Always ask FDA to show ID
Executive SummaryFDA warns consumers Nov. 12 about "a fraudulent scheme to extort money from consumers by callers who falsely identify themselves as FDA Special Agents" or other agency officials. FDA said calls entice consumers to purchase discounted drugs by wiring funds to addresses in the Dominican Republic. A follow-up call attempts to blackmail the consumer, insisting that a fine of several thousand dollars be sent to the DR to avoid incarceration or other legal action. "The public should note that no FDA official will ever contact a consumer by phone demanding money or any other form of payment. FDA officials always present identification in person when conducting official business," said Michael Chappell, acting associate commissioner for regulatory affairs, in the press release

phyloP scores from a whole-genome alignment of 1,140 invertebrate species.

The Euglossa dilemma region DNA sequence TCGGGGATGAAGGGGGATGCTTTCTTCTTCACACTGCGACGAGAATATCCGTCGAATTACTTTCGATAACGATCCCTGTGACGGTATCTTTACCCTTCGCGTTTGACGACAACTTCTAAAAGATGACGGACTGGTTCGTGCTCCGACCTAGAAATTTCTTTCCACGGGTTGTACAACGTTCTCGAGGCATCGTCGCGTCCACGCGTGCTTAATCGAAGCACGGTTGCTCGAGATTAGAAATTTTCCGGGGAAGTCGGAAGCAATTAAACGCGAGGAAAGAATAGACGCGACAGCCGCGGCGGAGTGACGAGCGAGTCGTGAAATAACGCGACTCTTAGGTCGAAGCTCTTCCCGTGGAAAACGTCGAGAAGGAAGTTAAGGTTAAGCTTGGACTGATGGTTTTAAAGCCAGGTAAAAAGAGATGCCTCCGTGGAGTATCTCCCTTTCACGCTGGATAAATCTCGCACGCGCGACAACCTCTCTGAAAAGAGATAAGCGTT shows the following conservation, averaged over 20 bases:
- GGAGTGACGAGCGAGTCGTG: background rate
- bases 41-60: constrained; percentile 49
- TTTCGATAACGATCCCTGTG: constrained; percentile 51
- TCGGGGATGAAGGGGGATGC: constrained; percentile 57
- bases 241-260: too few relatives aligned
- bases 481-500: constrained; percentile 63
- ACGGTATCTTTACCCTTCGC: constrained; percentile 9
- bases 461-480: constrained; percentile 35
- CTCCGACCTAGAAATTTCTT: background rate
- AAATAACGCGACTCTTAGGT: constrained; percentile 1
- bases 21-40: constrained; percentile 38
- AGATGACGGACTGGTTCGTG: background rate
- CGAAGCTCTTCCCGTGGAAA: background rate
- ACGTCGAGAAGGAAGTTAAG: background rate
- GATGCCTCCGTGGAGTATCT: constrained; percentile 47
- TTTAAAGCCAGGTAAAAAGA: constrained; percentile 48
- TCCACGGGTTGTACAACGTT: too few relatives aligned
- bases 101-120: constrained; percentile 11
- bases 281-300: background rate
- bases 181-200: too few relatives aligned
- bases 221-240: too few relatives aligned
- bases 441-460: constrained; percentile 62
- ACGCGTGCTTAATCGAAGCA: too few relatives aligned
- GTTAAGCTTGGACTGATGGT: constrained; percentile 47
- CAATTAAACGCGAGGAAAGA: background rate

You may also be interested in...
ConMed's CFO Todd Garner told delegates at the Jefferies Healthcare conference that the company's orthopedic franchise is focused on its pipeline and meeting customer's needs. See what the CFO said about it here.
Formal dispute resolution was key element in four-month turnaround from rejection by US FDA to approval for golodirsen, the second Sarepta DMD drug to clear the agency after appearing to have minimal prospects.
Correvio’s attempt to move vernakalant from 'clinical hold' to 'FDA approved' was a huge long shot. But the advisory committee vote – and looming FDA rejection – are another indication that real-world data is not a panacea.